Like most people, some days Iâ€™m optimistic about our capacity to solve our environmental and energy problems, and other days Iâ€™m pessimistic. After visiting the Solar Decathlon on the national mall last week, I came home jazzed. It wasnâ€™t the solar energy that had me excited, but the energy, enthusiasm and ingenuity of the college students who had built â€œgreenâ€ houses to be powered for a week entirely by the sun.
Todayâ€™s CNNMoney.com column looks at the event. Hereâ€™s how it begins:
The clean energy homes of tomorrow are on display all this week on America’s Main Street, the national mall in Washington, D.C.- and they are generating excitement from the FORTUNE 500 companies, government advocates for renewable energy and even some venture capitalists.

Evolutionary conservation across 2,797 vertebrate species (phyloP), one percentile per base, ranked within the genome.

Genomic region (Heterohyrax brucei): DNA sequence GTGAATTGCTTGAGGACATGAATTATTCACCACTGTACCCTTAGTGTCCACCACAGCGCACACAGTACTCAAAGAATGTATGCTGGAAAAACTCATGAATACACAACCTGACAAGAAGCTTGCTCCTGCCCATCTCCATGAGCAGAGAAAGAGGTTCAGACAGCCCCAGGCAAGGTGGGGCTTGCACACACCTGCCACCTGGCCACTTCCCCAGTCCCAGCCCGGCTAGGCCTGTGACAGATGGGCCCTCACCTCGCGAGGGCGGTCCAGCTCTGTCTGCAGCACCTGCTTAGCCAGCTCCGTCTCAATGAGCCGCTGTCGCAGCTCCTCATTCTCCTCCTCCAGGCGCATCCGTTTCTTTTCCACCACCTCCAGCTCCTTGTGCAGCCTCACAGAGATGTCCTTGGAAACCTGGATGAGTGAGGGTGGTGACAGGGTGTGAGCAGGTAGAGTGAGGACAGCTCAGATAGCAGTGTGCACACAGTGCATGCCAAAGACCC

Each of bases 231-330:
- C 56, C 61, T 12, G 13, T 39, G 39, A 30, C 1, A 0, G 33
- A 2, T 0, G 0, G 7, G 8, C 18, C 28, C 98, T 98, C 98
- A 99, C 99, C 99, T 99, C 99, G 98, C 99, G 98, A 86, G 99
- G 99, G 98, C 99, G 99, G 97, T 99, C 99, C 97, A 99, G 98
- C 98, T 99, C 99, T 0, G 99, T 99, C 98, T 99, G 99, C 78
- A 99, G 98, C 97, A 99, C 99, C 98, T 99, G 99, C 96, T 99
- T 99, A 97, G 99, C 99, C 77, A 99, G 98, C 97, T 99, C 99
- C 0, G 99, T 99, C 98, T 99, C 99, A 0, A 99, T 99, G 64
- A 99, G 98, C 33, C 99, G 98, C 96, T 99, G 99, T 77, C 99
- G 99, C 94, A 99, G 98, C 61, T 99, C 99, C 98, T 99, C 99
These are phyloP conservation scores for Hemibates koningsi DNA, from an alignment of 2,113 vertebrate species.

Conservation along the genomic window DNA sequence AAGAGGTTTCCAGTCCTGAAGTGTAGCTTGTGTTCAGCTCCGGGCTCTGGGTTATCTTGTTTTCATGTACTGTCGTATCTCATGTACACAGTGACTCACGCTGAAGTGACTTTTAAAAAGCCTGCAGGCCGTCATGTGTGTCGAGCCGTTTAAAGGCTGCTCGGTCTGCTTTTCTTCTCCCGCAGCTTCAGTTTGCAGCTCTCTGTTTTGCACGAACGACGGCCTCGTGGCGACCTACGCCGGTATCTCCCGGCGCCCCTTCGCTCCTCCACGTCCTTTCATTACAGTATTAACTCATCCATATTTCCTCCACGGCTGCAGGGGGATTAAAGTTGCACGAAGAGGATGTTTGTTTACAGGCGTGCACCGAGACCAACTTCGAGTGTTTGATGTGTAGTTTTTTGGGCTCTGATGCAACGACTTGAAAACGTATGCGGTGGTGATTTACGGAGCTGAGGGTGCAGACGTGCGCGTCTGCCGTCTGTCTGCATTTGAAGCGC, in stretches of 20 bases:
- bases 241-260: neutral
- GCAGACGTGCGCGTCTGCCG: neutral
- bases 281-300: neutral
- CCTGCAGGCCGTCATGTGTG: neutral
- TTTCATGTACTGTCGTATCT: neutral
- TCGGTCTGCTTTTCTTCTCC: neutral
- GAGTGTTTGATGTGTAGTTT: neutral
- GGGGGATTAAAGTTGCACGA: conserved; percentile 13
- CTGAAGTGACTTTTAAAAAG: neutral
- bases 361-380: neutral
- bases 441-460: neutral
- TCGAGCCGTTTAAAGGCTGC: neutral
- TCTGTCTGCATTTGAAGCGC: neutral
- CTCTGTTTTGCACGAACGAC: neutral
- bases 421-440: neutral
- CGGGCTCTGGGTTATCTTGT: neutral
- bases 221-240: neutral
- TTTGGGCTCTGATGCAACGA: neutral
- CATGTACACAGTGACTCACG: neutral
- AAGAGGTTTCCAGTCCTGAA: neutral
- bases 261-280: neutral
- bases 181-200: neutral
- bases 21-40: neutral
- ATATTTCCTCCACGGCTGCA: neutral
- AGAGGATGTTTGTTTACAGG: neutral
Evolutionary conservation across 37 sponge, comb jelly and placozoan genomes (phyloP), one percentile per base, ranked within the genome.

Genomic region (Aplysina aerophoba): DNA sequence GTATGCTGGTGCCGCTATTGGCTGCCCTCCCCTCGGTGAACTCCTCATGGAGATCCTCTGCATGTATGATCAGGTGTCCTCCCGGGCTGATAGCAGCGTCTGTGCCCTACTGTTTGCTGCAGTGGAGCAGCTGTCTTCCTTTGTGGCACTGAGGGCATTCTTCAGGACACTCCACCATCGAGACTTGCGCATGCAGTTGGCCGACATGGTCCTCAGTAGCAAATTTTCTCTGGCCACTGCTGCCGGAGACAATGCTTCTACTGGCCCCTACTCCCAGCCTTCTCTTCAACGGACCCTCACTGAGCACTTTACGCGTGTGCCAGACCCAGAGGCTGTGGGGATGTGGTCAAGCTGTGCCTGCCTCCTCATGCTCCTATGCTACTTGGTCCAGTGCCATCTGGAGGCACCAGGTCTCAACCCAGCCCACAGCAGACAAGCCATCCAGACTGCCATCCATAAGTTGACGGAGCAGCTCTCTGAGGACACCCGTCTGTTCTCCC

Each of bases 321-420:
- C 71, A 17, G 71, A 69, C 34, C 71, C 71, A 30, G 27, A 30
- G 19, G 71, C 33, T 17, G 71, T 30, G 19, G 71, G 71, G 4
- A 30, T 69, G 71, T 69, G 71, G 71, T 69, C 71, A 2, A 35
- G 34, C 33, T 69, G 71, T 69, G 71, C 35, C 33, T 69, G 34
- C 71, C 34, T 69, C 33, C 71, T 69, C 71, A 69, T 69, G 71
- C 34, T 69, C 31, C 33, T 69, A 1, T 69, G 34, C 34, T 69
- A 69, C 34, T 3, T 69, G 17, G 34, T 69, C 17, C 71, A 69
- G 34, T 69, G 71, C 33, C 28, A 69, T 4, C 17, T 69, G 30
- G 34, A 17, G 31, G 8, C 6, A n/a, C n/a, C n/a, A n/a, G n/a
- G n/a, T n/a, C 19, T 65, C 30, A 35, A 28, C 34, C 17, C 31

They are there as part of the U.S. Department of Energy’s Solar Decathlon, a contest in which 20 colleges vie to build energy-efficient, sustainable, attractive and affordable homes. The results can be eye-popping.
Think low-maintenance vertical vegetation growing up the side of a house, for added insulation. Think sleek countertops and floors made of fast-growing renewable bamboo. Think an indoor waterfall that, improbably, sucks moisture from the air – it’s spiked with calcium chloride – and curbs the need for air conditioning. Think a stove powered by magnets, and insulation made from recycled blue jeans.
You can read the rest, and see pictures and video of the event, here. If you live in or around Washington, visit the Solar Decathlon. You won’t be disappointed.